Churches and Religious Institutions in Garngad, Provanmill
Townhead Parish Church (later TownheadBlockairn Church).
This church with its famous spire was opened in 1865. The
church was situated at the top of Garngadhill (Garngadhill
is one of 180 Drumlins, or hills, which were left after the
ice age by retreating glaciers, and at 252 feet is one of
the most prominent in the city). This was one of the few listed
buildings in the city and its spire dominates the east end
skyline. Its fine stained glass included a large pre-Raphaelite
window, the earliest William Morris work in situ in Glasgow
by almost 30 years. Part of the window was unusual in depicting
Christ sitting on a rainbow encircled by an orchestra of angels.
This church also had carved heads including those of John
Knox and Calvin by Mossman, the famous Glasgow sculptor. The
church was closed and suffered from vandalism and was sadly
demolished in (?). Sadly, although the Morris window was saved
and is in the custody of the City Museums, some priceless
Cottier glass was damaged during the removal. A local campaign
managed to save the spire and a little park has been opened.
The Catholic population was very large in this area and prior
to 1907 the Catholics had been served by St Mungos Church,
Parson St, Townhead. St. Mungos was the first Catholic
church on the north side of the city and was established by
the Irish Passionist Order who run this church till the present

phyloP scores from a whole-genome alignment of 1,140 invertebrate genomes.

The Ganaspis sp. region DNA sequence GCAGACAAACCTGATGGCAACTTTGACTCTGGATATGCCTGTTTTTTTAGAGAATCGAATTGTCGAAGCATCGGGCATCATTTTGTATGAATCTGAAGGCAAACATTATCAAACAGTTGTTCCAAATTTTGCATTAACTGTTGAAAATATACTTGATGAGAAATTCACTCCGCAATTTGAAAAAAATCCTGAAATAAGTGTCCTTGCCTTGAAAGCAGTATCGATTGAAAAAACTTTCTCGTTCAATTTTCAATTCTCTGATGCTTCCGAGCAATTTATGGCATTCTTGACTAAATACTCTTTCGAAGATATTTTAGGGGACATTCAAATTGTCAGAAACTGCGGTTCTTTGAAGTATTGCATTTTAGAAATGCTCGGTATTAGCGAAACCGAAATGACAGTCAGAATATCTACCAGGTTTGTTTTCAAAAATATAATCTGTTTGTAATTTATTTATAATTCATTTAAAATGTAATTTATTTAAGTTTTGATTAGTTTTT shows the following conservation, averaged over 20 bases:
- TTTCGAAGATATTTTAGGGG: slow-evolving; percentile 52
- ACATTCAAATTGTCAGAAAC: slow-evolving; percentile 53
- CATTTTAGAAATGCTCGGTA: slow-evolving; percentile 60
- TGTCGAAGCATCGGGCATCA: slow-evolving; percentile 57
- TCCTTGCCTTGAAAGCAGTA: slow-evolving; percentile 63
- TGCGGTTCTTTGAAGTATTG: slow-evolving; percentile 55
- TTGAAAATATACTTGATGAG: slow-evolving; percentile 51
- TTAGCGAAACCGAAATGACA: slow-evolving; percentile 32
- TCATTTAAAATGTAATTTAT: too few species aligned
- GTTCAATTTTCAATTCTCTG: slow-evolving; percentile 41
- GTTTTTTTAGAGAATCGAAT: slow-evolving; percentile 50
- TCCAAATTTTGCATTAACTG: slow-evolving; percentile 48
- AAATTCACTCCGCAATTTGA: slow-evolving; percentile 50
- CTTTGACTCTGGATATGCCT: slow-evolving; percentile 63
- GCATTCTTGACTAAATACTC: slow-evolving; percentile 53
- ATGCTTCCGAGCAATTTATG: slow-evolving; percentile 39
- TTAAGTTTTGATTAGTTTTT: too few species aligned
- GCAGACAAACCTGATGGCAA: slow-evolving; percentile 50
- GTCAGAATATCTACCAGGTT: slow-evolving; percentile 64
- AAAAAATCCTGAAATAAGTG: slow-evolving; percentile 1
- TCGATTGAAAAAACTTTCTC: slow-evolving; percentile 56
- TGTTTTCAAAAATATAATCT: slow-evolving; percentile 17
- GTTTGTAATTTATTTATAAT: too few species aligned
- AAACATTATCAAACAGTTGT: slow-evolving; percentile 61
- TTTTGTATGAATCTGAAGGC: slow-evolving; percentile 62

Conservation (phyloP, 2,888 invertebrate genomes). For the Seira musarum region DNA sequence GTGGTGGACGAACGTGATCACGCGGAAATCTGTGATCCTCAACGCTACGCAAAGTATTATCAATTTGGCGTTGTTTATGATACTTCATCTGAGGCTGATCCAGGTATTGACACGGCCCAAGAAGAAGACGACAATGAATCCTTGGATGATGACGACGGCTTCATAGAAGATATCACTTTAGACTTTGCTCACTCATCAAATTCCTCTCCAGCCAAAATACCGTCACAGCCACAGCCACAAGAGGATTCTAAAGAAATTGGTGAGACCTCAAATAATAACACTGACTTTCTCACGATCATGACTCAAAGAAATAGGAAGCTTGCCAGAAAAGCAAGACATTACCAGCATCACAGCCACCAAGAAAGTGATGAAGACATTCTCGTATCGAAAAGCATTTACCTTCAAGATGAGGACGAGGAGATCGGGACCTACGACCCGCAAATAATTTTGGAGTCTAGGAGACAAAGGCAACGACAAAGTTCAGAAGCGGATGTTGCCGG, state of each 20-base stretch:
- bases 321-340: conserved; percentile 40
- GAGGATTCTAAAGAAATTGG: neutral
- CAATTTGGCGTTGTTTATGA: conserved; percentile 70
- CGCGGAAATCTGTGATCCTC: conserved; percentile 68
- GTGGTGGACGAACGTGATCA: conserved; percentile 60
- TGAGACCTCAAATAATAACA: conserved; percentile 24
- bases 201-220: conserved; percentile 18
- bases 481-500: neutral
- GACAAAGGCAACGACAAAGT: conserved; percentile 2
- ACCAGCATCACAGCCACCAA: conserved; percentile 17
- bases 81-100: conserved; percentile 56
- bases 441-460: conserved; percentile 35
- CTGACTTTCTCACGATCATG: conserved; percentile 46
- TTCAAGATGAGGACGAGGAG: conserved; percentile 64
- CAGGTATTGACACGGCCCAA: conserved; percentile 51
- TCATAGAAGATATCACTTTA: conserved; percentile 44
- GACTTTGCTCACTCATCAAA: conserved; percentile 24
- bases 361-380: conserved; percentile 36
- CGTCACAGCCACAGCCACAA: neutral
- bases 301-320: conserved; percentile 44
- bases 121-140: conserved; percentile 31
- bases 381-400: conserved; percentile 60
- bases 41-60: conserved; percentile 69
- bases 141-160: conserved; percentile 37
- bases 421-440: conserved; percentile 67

St Rochs R. C. Church on Garngad Rd was established
in 1907 by Father (later Canon) Daniel Collins, a native of
Skibereen, Co. Cork, Ireland. The original building was intended
to become the church hall when a new church would be built
opposite. This never took place and the church was extended
in 1919 when a new sanctuary was built.
Blochairn Church was located side by side with St Rochs
Church at the corner of Garngad Rd and Blochairn Rd. It was
originally a mission of the Barony Church (called Barony free
Church) and was raised to full status as a church in 1877.
The church was demolished in 19 (?) and the congregation joined
forces with Townhead Parish to form TownheadBlochairn
The church at Tharsis St was originally St Rollox Church
(now at Sighthill) founded in 1855. This makes this United
Presbyterian Church the oldest in the area. The church building
opened in 1861. After St Rollox transferred to Sighthill the
Tharsis St building was run as a mission, under the guidance
of St Rollox Church. It was known as Garngad Christian Institute.
The Foundry Boys Religious Society was founded in Cowcaddens
in 1865 catering for the social and spiritual well-being of
boys who worked for men in city iron foundries. St Rollox
branch was founded in 1869 and first met in St Rollox School.
In 1873 it moved to Barony Free Church (Blochairn Church)
and in 1894 moved to the Tharsis building.
United Presbyterian Church (UP) later Primitive Methodist
Chapel was in Turner St.
Townhead Parish Territorial Mission Hall was on Cobden St.
St Philomenas Church, Provanmill, was opened in 1939
to meet the demands of the growing population in the Provanmill
Robroyston Blackhill area.
St Pauls Church of Scotland opened in Langdale St in
An order of French nuns, the Little Sisters of the Poor,
came to Garngadhill in 1864. Their mother house was at La
Tour, France. They first arrived at Wilson St in 1862. The
Sisters of Mercy were originally in the premises at Garngad.
The Little Sisters of the Poor administered to the aged and
sick of all denominations at St. Josephs Home until
1993 when they moved to Robroyston.
about Provanmill and Blackhill
about Garngad and Royston
about Garngad characters (Mick McLaughlan by Michael Keenan)
about politics in the area
about entertainment in the area
about sports in the area
about schools in the area
the 'Farewell to Garngad'
about a poet from 'Little Ireland'
the conclusion by writer James Friel
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